Wednesday, January 18, 2012

Martin Luther King: Stone Faced

This week’s observance of Martin Luther King Day is the first to be overseen by the man himself. That is to say, by a “Stone of Hope,” the nation’s official memorial to the great man, towering 30-foot over the Tidal Basin on the National Mall.
George Tames/The New York Times
Named for a line in King’s famous “I Have a Dream” speech of 1963, the 46-ton granite face of the statue was carved by Chinese master sculptor Lei Yixin, and for all its power to stir both memory and emotion, it has stirred controversy from the very beginning. Critics have found the face too steely, squinty, Chinese; the expression too stern, or lacking the “soft eyes” and “open face that conveys the blessed assurance of a man who walks by faith.” Charles Krauthammer wrote that this “flat, rigid, socialist realist King does not do justice to the supremely nuanced, creative, humane soul of its subject.”

Sculptor Lei at work on Stone of Hope
Bob Fitch/Courtesy Ed Jackson
Over years of research, 53-year-old sculptor Lei covered the walls of his studio with pictures of Martin Luther King, and researched hundreds of hours of King’s speeches and letters. Finally choosing as the model for his sculpture a famous 1966 photograph of King standing at his desk with arms folded, Lei's interpretation was to be of Martin Luther King, Jr., "a great man who was also an ordinary man". Still, he acquiesced repeatedly to requests to soften the facial expression in his likeness of Dr. King. In the end, King's children all chose this, the final of four different facial expressions that Lei produced, as looking most like their father. And a majority of viewers will likely find with Krauthammer that withal, “you cannot but be deeply moved.... There is no denying the power of this memorial.”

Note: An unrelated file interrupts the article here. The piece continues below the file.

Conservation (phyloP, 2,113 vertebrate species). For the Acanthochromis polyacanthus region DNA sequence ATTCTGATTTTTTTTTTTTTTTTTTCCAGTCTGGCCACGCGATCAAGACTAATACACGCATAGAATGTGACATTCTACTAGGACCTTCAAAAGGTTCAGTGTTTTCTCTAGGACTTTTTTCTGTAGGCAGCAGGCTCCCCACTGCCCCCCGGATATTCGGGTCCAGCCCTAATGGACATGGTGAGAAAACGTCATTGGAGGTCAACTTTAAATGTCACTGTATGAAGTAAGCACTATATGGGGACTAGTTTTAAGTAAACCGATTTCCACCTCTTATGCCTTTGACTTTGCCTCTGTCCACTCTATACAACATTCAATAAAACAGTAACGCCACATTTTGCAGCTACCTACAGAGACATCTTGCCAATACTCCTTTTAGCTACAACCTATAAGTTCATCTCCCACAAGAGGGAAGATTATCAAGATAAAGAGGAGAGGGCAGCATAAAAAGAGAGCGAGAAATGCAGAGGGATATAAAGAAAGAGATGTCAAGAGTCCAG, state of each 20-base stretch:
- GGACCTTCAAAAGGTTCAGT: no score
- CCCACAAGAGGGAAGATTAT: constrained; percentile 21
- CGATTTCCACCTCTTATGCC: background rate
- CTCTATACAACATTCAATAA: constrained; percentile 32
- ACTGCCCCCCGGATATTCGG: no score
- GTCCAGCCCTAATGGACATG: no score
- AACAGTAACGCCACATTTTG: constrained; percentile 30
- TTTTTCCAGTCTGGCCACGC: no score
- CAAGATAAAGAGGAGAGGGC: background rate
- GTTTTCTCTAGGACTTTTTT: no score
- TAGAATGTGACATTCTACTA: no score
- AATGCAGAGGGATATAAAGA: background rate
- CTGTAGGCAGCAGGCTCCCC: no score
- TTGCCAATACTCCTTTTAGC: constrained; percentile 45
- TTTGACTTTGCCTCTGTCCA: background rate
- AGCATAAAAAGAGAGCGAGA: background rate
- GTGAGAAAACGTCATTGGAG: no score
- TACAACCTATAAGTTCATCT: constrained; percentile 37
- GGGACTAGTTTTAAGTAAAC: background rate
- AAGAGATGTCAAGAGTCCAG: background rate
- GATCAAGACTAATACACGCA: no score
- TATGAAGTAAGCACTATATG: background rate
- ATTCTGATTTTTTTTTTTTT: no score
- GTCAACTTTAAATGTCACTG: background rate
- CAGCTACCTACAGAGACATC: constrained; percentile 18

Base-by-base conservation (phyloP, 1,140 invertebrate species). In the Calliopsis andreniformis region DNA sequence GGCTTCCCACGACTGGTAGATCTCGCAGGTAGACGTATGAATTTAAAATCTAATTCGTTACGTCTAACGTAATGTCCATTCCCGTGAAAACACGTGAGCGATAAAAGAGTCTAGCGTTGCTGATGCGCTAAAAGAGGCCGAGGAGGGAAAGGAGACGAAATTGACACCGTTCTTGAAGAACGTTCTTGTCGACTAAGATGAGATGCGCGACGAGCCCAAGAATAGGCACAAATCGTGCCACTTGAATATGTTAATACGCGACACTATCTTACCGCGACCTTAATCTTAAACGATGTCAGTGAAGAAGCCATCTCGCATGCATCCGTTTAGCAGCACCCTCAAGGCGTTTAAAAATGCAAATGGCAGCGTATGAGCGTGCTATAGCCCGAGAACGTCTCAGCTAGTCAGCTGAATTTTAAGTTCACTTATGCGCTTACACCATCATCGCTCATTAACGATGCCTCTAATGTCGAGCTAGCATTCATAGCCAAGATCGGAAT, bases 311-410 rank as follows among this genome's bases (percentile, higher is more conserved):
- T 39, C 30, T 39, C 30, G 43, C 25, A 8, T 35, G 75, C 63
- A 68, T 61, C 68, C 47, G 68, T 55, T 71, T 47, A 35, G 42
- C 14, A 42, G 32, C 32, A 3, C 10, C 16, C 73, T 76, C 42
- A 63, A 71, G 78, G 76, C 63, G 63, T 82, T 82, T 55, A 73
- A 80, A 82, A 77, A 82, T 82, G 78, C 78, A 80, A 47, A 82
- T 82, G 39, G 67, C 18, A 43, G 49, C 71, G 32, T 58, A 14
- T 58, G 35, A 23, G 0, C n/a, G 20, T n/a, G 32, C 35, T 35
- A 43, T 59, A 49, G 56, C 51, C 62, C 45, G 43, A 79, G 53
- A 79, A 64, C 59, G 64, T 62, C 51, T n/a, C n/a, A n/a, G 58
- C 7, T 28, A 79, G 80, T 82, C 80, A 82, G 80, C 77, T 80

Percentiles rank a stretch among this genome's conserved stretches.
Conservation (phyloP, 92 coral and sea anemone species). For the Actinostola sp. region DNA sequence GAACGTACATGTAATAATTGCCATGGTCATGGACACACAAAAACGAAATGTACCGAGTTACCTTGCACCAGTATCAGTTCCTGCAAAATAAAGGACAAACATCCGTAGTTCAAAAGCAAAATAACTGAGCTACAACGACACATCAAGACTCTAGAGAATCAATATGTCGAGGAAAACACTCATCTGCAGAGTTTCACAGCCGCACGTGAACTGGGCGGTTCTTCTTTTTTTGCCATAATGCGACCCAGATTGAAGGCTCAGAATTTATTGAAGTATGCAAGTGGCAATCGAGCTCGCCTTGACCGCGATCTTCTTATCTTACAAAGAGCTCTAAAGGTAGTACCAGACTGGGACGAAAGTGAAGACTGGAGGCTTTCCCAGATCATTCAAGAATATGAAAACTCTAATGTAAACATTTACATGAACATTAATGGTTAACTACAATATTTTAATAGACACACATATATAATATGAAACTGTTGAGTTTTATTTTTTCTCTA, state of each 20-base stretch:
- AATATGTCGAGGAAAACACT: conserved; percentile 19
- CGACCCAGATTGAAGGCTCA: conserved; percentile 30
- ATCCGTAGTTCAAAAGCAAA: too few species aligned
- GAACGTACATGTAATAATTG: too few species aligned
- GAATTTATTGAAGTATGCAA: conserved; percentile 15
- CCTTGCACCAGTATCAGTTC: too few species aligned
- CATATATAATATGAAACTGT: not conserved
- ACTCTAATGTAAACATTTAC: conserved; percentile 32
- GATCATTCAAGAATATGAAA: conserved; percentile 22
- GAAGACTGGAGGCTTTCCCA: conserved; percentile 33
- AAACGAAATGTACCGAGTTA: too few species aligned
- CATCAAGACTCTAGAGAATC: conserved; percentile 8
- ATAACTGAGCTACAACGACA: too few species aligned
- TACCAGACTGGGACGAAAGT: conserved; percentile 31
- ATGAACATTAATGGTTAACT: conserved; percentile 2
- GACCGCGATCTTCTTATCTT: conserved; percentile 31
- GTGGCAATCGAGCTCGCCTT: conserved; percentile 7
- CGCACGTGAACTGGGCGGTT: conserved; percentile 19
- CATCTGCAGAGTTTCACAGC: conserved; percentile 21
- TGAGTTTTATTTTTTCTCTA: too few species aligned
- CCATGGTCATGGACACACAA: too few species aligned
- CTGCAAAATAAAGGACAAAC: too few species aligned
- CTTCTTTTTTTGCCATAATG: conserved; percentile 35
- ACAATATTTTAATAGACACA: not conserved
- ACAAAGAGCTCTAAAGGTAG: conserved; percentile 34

Ultimately, of course, any quest for a single facial expression to  capture the whole of the human presence is doomed from the outset, and is the bane of the monumenaltist’s mission (think Mt. Rushmore). For the face, any face, is recognized most profoundly, and identified best by the way it moves—and it is always in motion.

In What the Face Reveals, for example, Paul Ekman, et al, identify literally hundreds of specific facial expressions and “microexpressions” that occur in direct relation to muscular contractions. Using the renowned technical classification system known as the Facial Action Coding System (FACS) Ekman categorizes facial behaviors based on the muscles that produce them. More on this in a future post.

For now though, this is my bid to cut a little slack to sculptor Lei Yixin, whose monumental King was never intended to supplant the magnificent face of the man, in all of its ordinary and splendid expressiveness.